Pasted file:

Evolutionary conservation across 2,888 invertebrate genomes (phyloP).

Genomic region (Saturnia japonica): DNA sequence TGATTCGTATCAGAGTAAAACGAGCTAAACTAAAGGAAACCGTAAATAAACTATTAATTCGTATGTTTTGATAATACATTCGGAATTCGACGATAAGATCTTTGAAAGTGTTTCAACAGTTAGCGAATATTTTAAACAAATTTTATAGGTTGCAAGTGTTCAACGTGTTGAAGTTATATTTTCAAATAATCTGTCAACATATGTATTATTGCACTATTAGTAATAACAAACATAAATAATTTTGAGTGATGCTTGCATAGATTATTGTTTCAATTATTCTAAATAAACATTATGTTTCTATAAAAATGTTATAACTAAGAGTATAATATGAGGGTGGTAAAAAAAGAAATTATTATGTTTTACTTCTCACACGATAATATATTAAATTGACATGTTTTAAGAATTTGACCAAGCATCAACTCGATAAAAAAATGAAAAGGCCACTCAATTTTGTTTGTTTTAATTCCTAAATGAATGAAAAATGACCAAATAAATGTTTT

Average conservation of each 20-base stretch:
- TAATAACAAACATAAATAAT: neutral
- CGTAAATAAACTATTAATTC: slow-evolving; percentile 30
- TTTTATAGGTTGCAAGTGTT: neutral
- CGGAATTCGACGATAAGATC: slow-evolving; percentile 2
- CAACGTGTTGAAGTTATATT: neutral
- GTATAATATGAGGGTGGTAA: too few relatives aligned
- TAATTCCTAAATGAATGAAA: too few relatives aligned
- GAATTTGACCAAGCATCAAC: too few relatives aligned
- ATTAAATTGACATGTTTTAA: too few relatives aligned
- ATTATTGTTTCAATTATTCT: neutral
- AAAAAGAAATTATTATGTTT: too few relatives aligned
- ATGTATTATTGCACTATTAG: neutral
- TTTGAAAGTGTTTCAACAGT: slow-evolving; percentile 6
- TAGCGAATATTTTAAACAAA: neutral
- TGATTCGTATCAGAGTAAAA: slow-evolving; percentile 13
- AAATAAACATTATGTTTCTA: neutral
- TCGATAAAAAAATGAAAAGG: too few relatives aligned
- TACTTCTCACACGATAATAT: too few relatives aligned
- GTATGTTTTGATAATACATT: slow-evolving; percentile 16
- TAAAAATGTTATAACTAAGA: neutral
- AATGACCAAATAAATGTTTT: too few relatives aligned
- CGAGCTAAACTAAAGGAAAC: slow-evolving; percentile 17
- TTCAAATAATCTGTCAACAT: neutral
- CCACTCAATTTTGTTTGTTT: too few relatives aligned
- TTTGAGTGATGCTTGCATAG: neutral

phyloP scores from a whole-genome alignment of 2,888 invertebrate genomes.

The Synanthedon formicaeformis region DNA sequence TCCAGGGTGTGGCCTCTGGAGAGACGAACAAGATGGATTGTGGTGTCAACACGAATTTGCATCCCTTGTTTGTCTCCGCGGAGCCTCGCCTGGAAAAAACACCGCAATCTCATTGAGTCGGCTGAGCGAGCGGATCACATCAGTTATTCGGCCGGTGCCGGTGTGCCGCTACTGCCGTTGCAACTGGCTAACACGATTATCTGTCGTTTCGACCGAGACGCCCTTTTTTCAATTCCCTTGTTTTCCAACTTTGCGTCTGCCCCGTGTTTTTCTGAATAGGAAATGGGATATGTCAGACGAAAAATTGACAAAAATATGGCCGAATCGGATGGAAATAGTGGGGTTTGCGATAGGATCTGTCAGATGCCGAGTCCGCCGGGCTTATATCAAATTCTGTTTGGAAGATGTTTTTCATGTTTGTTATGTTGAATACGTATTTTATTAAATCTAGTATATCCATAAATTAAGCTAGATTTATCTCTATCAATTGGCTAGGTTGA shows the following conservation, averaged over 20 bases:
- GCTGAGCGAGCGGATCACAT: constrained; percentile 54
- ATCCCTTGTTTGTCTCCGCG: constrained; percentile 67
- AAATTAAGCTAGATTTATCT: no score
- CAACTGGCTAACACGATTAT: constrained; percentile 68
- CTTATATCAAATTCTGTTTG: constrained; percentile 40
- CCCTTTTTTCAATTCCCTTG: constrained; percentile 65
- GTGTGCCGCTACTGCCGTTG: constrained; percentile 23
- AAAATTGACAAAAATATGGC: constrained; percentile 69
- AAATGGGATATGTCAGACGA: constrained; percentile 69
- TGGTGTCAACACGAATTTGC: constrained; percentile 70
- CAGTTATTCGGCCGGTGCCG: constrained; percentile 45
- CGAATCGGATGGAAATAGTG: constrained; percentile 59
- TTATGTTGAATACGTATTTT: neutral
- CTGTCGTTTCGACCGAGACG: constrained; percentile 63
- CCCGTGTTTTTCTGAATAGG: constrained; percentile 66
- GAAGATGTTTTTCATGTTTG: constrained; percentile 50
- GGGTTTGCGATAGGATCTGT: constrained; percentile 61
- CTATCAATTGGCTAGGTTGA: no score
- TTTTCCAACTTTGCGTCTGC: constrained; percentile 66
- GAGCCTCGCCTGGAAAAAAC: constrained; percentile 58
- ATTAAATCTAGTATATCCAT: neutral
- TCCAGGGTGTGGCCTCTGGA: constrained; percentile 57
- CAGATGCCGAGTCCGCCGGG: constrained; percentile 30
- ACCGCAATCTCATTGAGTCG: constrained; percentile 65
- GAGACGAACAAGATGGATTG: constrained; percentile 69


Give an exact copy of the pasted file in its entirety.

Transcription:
Evolutionary conservation across 2,888 invertebrate genomes (phyloP).

Genomic region (Saturnia japonica): DNA sequence TGATTCGTATCAGAGTAAAACGAGCTAAACTAAAGGAAACCGTAAATAAACTATTAATTCGTATGTTTTGATAATACATTCGGAATTCGACGATAAGATCTTTGAAAGTGTTTCAACAGTTAGCGAATATTTTAAACAAATTTTATAGGTTGCAAGTGTTCAACGTGTTGAAGTTATATTTTCAAATAATCTGTCAACATATGTATTATTGCACTATTAGTAATAACAAACATAAATAATTTTGAGTGATGCTTGCATAGATTATTGTTTCAATTATTCTAAATAAACATTATGTTTCTATAAAAATGTTATAACTAAGAGTATAATATGAGGGTGGTAAAAAAAGAAATTATTATGTTTTACTTCTCACACGATAATATATTAAATTGACATGTTTTAAGAATTTGACCAAGCATCAACTCGATAAAAAAATGAAAAGGCCACTCAATTTTGTTTGTTTTAATTCCTAAATGAATGAAAAATGACCAAATAAATGTTTT

Average conservation of each 20-base stretch:
- TAATAACAAACATAAATAAT: neutral
- CGTAAATAAACTATTAATTC: slow-evolving; percentile 30
- TTTTATAGGTTGCAAGTGTT: neutral
- CGGAATTCGACGATAAGATC: slow-evolving; percentile 2
- CAACGTGTTGAAGTTATATT: neutral
- GTATAATATGAGGGTGGTAA: too few relatives aligned
- TAATTCCTAAATGAATGAAA: too few relatives aligned
- GAATTTGACCAAGCATCAAC: too few relatives aligned
- ATTAAATTGACATGTTTTAA: too few relatives aligned
- ATTATTGTTTCAATTATTCT: neutral
- AAAAAGAAATTATTATGTTT: too few relatives aligned
- ATGTATTATTGCACTATTAG: neutral
- TTTGAAAGTGTTTCAACAGT: slow-evolving; percentile 6
- TAGCGAATATTTTAAACAAA: neutral
- TGATTCGTATCAGAGTAAAA: slow-evolving; percentile 13
- AAATAAACATTATGTTTCTA: neutral
- TCGATAAAAAAATGAAAAGG: too few relatives aligned
- TACTTCTCACACGATAATAT: too few relatives aligned
- GTATGTTTTGATAATACATT: slow-evolving; percentile 16
- TAAAAATGTTATAACTAAGA: neutral
- AATGACCAAATAAATGTTTT: too few relatives aligned
- CGAGCTAAACTAAAGGAAAC: slow-evolving; percentile 17
- TTCAAATAATCTGTCAACAT: neutral
- CCACTCAATTTTGTTTGTTT: too few relatives aligned
- TTTGAGTGATGCTTGCATAG: neutral

phyloP scores from a whole-genome alignment of 2,888 invertebrate genomes.

The Synanthedon formicaeformis region DNA sequence TCCAGGGTGTGGCCTCTGGAGAGACGAACAAGATGGATTGTGGTGTCAACACGAATTTGCATCCCTTGTTTGTCTCCGCGGAGCCTCGCCTGGAAAAAACACCGCAATCTCATTGAGTCGGCTGAGCGAGCGGATCACATCAGTTATTCGGCCGGTGCCGGTGTGCCGCTACTGCCGTTGCAACTGGCTAACACGATTATCTGTCGTTTCGACCGAGACGCCCTTTTTTCAATTCCCTTGTTTTCCAACTTTGCGTCTGCCCCGTGTTTTTCTGAATAGGAAATGGGATATGTCAGACGAAAAATTGACAAAAATATGGCCGAATCGGATGGAAATAGTGGGGTTTGCGATAGGATCTGTCAGATGCCGAGTCCGCCGGGCTTATATCAAATTCTGTTTGGAAGATGTTTTTCATGTTTGTTATGTTGAATACGTATTTTATTAAATCTAGTATATCCATAAATTAAGCTAGATTTATCTCTATCAATTGGCTAGGTTGA shows the following conservation, averaged over 20 bases:
- GCTGAGCGAGCGGATCACAT: constrained; percentile 54
- ATCCCTTGTTTGTCTCCGCG: constrained; percentile 67
- AAATTAAGCTAGATTTATCT: no score
- CAACTGGCTAACACGATTAT: constrained; percentile 68
- CTTATATCAAATTCTGTTTG: constrained; percentile 40
- CCCTTTTTTCAATTCCCTTG: constrained; percentile 65
- GTGTGCCGCTACTGCCGTTG: constrained; percentile 23
- AAAATTGACAAAAATATGGC: constrained; percentile 69
- AAATGGGATATGTCAGACGA: constrained; percentile 69
- TGGTGTCAACACGAATTTGC: constrained; percentile 70
- CAGTTATTCGGCCGGTGCCG: constrained; percentile 45
- CGAATCGGATGGAAATAGTG: constrained; percentile 59
- TTATGTTGAATACGTATTTT: neutral
- CTGTCGTTTCGACCGAGACG: constrained; percentile 63
- CCCGTGTTTTTCTGAATAGG: constrained; percentile 66
- GAAGATGTTTTTCATGTTTG: constrained; percentile 50
- GGGTTTGCGATAGGATCTGT: constrained; percentile 61
- CTATCAATTGGCTAGGTTGA: no score
- TTTTCCAACTTTGCGTCTGC: constrained; percentile 66
- GAGCCTCGCCTGGAAAAAAC: constrained; percentile 58
- ATTAAATCTAGTATATCCAT: neutral
- TCCAGGGTGTGGCCTCTGGA: constrained; percentile 57
- CAGATGCCGAGTCCGCCGGG: constrained; percentile 30
- ACCGCAATCTCATTGAGTCG: constrained; percentile 65
- GAGACGAACAAGATGGATTG: constrained; percentile 69